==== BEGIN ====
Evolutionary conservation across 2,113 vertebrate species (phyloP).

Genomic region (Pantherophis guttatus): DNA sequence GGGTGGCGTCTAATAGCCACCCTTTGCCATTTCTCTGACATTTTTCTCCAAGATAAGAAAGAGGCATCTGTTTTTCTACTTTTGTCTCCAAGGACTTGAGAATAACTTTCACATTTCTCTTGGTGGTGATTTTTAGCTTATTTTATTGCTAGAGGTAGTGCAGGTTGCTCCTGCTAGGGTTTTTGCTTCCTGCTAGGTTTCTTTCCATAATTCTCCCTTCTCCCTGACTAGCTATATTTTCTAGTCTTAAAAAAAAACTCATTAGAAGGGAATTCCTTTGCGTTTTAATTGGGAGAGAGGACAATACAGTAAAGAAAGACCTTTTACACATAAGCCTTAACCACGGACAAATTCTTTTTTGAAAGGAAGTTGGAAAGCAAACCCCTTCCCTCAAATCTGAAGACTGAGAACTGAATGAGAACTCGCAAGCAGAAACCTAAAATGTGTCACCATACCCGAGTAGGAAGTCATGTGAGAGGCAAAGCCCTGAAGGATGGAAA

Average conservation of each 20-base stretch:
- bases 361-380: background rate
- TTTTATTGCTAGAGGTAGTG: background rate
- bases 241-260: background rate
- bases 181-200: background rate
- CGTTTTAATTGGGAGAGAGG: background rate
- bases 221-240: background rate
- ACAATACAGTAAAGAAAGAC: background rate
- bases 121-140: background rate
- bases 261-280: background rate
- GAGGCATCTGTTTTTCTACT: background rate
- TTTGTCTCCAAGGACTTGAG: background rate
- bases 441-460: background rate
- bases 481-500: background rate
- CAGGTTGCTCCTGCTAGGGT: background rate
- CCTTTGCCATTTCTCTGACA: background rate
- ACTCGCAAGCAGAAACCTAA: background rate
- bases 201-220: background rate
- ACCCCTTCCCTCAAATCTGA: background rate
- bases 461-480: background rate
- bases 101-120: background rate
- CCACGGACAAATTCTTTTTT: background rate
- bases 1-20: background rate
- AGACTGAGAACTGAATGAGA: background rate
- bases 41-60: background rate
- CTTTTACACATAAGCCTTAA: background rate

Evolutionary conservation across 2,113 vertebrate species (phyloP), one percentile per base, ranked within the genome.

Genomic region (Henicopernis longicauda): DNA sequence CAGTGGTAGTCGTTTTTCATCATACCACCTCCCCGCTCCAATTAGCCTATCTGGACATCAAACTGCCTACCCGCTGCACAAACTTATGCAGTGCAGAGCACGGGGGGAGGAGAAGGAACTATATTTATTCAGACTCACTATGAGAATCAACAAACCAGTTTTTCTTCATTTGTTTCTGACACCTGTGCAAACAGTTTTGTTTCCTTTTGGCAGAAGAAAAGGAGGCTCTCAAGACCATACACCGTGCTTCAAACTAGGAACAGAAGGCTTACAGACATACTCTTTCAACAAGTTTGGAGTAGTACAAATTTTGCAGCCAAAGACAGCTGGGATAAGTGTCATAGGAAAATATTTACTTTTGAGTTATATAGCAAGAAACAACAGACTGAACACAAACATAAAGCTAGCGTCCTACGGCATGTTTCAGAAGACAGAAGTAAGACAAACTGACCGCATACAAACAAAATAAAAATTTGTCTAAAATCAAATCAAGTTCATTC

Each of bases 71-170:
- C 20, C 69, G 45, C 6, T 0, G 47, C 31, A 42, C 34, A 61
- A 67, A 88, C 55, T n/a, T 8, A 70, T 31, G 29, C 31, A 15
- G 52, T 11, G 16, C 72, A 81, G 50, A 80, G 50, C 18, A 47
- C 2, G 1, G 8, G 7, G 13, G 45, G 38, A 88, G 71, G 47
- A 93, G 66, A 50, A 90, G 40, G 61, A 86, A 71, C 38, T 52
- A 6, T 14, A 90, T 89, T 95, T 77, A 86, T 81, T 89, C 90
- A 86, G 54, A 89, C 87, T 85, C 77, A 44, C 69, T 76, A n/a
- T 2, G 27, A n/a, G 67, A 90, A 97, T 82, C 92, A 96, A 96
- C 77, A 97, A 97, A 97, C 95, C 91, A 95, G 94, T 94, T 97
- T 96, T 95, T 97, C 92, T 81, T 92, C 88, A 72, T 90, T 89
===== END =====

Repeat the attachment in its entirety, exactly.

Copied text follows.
Evolutionary conservation across 2,113 vertebrate species (phyloP).

Genomic region (Pantherophis guttatus): DNA sequence GGGTGGCGTCTAATAGCCACCCTTTGCCATTTCTCTGACATTTTTCTCCAAGATAAGAAAGAGGCATCTGTTTTTCTACTTTTGTCTCCAAGGACTTGAGAATAACTTTCACATTTCTCTTGGTGGTGATTTTTAGCTTATTTTATTGCTAGAGGTAGTGCAGGTTGCTCCTGCTAGGGTTTTTGCTTCCTGCTAGGTTTCTTTCCATAATTCTCCCTTCTCCCTGACTAGCTATATTTTCTAGTCTTAAAAAAAAACTCATTAGAAGGGAATTCCTTTGCGTTTTAATTGGGAGAGAGGACAATACAGTAAAGAAAGACCTTTTACACATAAGCCTTAACCACGGACAAATTCTTTTTTGAAAGGAAGTTGGAAAGCAAACCCCTTCCCTCAAATCTGAAGACTGAGAACTGAATGAGAACTCGCAAGCAGAAACCTAAAATGTGTCACCATACCCGAGTAGGAAGTCATGTGAGAGGCAAAGCCCTGAAGGATGGAAA

Average conservation of each 20-base stretch:
- bases 361-380: background rate
- TTTTATTGCTAGAGGTAGTG: background rate
- bases 241-260: background rate
- bases 181-200: background rate
- CGTTTTAATTGGGAGAGAGG: background rate
- bases 221-240: background rate
- ACAATACAGTAAAGAAAGAC: background rate
- bases 121-140: background rate
- bases 261-280: background rate
- GAGGCATCTGTTTTTCTACT: background rate
- TTTGTCTCCAAGGACTTGAG: background rate
- bases 441-460: background rate
- bases 481-500: background rate
- CAGGTTGCTCCTGCTAGGGT: background rate
- CCTTTGCCATTTCTCTGACA: background rate
- ACTCGCAAGCAGAAACCTAA: background rate
- bases 201-220: background rate
- ACCCCTTCCCTCAAATCTGA: background rate
- bases 461-480: background rate
- bases 101-120: background rate
- CCACGGACAAATTCTTTTTT: background rate
- bases 1-20: background rate
- AGACTGAGAACTGAATGAGA: background rate
- bases 41-60: background rate
- CTTTTACACATAAGCCTTAA: background rate

Evolutionary conservation across 2,113 vertebrate species (phyloP), one percentile per base, ranked within the genome.

Genomic region (Henicopernis longicauda): DNA sequence CAGTGGTAGTCGTTTTTCATCATACCACCTCCCCGCTCCAATTAGCCTATCTGGACATCAAACTGCCTACCCGCTGCACAAACTTATGCAGTGCAGAGCACGGGGGGAGGAGAAGGAACTATATTTATTCAGACTCACTATGAGAATCAACAAACCAGTTTTTCTTCATTTGTTTCTGACACCTGTGCAAACAGTTTTGTTTCCTTTTGGCAGAAGAAAAGGAGGCTCTCAAGACCATACACCGTGCTTCAAACTAGGAACAGAAGGCTTACAGACATACTCTTTCAACAAGTTTGGAGTAGTACAAATTTTGCAGCCAAAGACAGCTGGGATAAGTGTCATAGGAAAATATTTACTTTTGAGTTATATAGCAAGAAACAACAGACTGAACACAAACATAAAGCTAGCGTCCTACGGCATGTTTCAGAAGACAGAAGTAAGACAAACTGACCGCATACAAACAAAATAAAAATTTGTCTAAAATCAAATCAAGTTCATTC

Each of bases 71-170:
- C 20, C 69, G 45, C 6, T 0, G 47, C 31, A 42, C 34, A 61
- A 67, A 88, C 55, T n/a, T 8, A 70, T 31, G 29, C 31, A 15
- G 52, T 11, G 16, C 72, A 81, G 50, A 80, G 50, C 18, A 47
- C 2, G 1, G 8, G 7, G 13, G 45, G 38, A 88, G 71, G 47
- A 93, G 66, A 50, A 90, G 40, G 61, A 86, A 71, C 38, T 52
- A 6, T 14, A 90, T 89, T 95, T 77, A 86, T 81, T 89, C 90
- A 86, G 54, A 89, C 87, T 85, C 77, A 44, C 69, T 76, A n/a
- T 2, G 27, A n/a, G 67, A 90, A 97, T 82, C 92, A 96, A 96
- C 77, A 97, A 97, A 97, C 95, C 91, A 95, G 94, T 94, T 97
- T 96, T 95, T 97, C 92, T 81, T 92, C 88, A 72, T 90, T 89